Indeed, at a Thursday press briefing, Treasury Secretary Timothy Geithner said he doubted any state would give up its sovereignty for a consensus. But he added, “I think it’s important that we get people to agree all of us are performing together.”
It's good for nations to talk, says Mr. Spatt. But “usually when one says an institution is really important, the institution has demonstrated importance,” he says, inferring that's not yet the case for the G20.
With President Obama and the first lady now in Pittsburgh, attention shifts from New York and the United Nations to the work of the Group of 20. The G20 finance ministers first met in 1999 and try to get together annually. They will gather again in November. The member nations account for about 90 percent of the world's production.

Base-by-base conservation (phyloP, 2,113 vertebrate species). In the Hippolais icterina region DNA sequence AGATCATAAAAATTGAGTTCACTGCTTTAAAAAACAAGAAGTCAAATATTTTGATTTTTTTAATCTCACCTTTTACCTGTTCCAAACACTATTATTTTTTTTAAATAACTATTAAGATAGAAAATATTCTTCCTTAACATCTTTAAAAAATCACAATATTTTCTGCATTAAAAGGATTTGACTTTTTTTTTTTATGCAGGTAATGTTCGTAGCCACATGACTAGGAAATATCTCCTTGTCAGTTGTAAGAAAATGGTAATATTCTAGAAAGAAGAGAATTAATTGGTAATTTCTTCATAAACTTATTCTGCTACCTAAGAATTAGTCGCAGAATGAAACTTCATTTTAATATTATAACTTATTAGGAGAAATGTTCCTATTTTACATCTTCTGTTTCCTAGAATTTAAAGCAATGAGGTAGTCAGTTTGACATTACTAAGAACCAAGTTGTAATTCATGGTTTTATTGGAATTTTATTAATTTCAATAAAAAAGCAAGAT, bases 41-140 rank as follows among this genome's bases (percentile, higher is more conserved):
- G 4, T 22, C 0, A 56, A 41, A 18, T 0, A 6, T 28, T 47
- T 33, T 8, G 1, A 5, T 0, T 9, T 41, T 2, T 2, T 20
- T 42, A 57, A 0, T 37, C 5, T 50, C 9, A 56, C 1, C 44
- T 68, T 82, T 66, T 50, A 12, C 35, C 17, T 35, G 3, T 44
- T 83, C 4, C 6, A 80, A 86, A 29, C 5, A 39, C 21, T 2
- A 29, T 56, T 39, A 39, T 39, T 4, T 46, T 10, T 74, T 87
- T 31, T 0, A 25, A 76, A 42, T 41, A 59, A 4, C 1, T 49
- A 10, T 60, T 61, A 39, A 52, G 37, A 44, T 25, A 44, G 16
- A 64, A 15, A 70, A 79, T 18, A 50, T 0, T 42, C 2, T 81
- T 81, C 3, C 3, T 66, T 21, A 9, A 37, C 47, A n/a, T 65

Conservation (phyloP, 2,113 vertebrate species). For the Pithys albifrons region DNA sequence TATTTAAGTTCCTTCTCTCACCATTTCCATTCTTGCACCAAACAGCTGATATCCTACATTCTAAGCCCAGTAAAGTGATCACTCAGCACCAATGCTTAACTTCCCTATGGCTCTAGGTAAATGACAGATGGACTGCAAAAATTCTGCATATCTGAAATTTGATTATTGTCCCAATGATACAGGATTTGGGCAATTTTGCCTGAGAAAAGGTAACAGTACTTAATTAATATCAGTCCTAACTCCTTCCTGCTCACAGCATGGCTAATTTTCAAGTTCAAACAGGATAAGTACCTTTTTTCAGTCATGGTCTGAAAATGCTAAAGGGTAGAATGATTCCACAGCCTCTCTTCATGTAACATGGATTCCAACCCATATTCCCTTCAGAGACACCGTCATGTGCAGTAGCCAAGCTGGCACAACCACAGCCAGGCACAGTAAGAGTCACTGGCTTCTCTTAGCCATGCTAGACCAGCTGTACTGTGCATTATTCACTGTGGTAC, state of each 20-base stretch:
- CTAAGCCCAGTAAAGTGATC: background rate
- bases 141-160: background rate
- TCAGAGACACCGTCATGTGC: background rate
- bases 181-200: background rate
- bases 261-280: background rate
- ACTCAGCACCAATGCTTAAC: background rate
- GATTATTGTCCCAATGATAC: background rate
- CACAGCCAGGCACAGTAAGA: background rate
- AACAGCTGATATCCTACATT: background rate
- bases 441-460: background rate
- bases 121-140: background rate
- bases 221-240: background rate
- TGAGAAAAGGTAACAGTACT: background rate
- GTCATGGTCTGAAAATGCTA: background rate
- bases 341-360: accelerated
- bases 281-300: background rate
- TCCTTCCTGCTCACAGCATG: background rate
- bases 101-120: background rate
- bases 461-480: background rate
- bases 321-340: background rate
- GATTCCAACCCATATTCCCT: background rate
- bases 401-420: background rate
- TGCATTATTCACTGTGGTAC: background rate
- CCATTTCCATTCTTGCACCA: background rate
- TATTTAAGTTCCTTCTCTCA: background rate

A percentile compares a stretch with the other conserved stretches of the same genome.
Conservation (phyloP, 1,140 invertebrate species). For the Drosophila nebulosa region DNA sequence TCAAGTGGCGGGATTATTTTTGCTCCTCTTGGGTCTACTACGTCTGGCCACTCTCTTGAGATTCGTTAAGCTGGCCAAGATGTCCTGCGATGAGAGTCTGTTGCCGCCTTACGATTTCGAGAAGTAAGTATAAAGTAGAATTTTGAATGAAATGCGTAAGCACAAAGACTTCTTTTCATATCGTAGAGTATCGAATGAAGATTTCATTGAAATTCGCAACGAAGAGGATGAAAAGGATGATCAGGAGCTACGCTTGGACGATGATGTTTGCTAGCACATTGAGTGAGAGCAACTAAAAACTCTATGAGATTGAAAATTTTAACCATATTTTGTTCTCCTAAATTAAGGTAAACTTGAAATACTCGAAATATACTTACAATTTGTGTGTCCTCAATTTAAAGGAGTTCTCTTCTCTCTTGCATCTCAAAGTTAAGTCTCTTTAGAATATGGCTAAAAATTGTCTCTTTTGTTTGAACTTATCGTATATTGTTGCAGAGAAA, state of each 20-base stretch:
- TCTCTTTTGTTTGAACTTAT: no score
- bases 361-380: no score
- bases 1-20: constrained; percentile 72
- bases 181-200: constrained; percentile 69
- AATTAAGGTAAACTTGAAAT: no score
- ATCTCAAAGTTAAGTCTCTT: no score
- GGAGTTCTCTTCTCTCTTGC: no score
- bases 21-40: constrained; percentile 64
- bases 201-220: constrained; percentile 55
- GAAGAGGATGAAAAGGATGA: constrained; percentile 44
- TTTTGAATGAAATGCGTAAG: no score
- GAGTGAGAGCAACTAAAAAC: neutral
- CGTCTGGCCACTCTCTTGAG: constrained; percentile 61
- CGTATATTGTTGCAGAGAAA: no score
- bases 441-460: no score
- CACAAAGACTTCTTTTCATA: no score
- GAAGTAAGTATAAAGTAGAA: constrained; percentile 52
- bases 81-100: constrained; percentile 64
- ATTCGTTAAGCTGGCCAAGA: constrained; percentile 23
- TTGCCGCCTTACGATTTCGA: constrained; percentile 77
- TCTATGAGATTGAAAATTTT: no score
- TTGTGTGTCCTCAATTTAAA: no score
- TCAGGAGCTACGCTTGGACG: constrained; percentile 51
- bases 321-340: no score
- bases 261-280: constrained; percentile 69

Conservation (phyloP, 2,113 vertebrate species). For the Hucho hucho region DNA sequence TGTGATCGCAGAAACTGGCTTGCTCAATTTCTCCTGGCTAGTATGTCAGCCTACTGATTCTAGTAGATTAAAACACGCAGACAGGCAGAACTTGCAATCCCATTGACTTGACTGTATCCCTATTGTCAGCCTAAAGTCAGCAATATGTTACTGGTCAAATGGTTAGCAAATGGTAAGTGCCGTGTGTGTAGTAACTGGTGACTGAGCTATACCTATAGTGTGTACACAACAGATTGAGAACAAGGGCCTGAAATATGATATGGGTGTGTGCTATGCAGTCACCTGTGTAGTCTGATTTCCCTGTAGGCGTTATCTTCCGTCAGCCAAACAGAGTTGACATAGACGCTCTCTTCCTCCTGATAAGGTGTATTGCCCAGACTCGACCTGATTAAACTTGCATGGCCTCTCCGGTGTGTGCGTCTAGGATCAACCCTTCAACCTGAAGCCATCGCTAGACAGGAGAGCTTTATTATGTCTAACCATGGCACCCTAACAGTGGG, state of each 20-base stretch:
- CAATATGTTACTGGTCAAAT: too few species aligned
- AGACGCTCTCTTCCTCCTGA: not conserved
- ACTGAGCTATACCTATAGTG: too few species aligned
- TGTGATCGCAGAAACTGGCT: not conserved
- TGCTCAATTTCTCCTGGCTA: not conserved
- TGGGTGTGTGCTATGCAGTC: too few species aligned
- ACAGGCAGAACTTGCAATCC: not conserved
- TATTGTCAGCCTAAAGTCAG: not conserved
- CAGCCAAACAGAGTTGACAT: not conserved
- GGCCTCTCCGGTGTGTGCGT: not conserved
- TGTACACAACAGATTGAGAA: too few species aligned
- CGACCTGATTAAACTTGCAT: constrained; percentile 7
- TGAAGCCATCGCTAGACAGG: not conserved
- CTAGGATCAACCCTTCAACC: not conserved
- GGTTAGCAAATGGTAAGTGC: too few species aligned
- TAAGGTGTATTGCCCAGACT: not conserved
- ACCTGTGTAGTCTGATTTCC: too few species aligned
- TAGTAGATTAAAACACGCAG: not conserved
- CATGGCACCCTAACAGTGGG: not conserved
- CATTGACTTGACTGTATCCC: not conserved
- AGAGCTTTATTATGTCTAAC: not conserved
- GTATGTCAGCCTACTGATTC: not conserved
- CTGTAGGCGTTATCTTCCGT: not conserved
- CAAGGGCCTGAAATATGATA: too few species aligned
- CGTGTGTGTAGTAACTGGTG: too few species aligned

But more than a few economists question whether this body, with just three meetings under its belt, is up to the task of directing the world economy.
“It’s an ad hoc group,” says Simon Johnson, a former economist at the International Monetary Fund (IMF) and now a senior fellow at the Peterson Institute for International Economics in Washington. “They had a good meeting in April, but I don’t think they have demonstrated they are the world’s economic council.”